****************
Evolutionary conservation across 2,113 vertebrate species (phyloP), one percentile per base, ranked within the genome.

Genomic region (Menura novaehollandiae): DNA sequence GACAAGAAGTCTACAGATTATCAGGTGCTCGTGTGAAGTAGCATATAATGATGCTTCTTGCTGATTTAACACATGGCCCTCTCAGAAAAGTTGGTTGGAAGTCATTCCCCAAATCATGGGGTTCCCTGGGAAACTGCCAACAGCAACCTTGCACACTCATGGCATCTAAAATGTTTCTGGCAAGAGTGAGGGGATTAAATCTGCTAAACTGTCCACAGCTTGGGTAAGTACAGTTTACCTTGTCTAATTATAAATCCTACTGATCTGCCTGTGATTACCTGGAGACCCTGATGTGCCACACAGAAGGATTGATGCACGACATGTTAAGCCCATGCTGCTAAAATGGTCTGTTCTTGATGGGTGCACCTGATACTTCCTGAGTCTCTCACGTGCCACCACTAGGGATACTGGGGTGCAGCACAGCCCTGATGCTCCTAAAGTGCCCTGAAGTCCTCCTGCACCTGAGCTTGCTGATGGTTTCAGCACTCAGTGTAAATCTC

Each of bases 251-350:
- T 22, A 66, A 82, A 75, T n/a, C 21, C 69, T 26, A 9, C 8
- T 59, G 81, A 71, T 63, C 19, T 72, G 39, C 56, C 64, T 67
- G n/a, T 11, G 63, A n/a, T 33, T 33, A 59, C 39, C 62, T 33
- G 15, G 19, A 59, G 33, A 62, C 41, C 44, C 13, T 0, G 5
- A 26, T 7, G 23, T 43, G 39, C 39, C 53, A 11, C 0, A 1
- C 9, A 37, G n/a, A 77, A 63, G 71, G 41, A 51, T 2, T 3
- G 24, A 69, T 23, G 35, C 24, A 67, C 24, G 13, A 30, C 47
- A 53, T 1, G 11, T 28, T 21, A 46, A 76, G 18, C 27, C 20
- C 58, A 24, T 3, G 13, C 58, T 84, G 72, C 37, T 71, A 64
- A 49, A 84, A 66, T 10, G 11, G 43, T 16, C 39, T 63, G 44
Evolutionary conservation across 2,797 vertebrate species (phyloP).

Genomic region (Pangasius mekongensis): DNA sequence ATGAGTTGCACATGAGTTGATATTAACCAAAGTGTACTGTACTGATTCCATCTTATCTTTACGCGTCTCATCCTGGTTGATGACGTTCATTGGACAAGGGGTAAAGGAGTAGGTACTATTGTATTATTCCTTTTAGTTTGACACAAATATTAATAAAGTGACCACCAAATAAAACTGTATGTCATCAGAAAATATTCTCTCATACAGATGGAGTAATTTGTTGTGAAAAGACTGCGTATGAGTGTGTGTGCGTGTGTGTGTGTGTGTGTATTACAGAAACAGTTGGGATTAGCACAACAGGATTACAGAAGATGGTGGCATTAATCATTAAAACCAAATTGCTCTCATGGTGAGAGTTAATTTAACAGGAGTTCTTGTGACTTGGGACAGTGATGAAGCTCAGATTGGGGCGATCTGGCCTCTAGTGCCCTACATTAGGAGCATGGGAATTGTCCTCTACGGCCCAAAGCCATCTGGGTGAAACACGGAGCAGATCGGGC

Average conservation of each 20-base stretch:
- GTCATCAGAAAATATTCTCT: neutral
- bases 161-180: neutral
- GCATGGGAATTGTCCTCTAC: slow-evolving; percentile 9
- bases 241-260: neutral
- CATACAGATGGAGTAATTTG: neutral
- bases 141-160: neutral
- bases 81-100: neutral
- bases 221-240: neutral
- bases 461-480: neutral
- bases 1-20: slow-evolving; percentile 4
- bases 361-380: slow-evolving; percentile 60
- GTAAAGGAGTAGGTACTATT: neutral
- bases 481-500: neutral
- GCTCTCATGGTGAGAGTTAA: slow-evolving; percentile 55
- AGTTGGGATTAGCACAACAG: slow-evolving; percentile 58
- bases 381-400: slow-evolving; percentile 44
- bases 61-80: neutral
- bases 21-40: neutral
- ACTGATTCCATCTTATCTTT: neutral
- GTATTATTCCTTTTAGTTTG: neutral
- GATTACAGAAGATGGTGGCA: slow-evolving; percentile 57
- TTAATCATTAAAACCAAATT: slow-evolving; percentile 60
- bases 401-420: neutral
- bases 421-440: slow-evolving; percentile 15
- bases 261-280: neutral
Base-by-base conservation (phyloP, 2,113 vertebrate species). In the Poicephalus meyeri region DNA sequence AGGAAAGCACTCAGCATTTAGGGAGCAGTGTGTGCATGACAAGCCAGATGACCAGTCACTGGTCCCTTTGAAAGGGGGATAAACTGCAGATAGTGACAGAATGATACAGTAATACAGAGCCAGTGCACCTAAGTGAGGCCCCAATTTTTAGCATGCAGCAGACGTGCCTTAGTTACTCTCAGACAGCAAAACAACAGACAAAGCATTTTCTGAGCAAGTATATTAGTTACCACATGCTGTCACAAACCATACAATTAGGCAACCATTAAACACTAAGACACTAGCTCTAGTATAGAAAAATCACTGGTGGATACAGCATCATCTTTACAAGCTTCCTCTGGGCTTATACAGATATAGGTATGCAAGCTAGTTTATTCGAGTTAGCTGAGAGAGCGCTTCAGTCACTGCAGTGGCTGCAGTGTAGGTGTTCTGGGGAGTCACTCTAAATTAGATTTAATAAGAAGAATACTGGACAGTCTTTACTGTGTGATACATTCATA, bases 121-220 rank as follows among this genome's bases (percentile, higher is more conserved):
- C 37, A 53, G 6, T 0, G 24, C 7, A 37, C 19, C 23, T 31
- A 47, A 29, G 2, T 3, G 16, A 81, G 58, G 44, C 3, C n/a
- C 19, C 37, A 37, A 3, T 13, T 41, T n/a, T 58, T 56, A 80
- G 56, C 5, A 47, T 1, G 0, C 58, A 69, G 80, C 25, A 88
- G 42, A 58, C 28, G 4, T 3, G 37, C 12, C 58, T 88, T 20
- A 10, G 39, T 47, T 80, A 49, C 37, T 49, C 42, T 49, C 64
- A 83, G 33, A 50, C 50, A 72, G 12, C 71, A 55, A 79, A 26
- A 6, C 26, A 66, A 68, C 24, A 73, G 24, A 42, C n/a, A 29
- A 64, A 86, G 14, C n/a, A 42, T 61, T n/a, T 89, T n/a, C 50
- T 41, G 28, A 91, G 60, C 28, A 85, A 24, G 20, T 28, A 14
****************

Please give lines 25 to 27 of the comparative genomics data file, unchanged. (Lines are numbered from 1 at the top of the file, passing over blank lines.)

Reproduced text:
- bases 461-480: neutral
- bases 1-20: slow-evolving; percentile 4
- bases 361-380: slow-evolving; percentile 60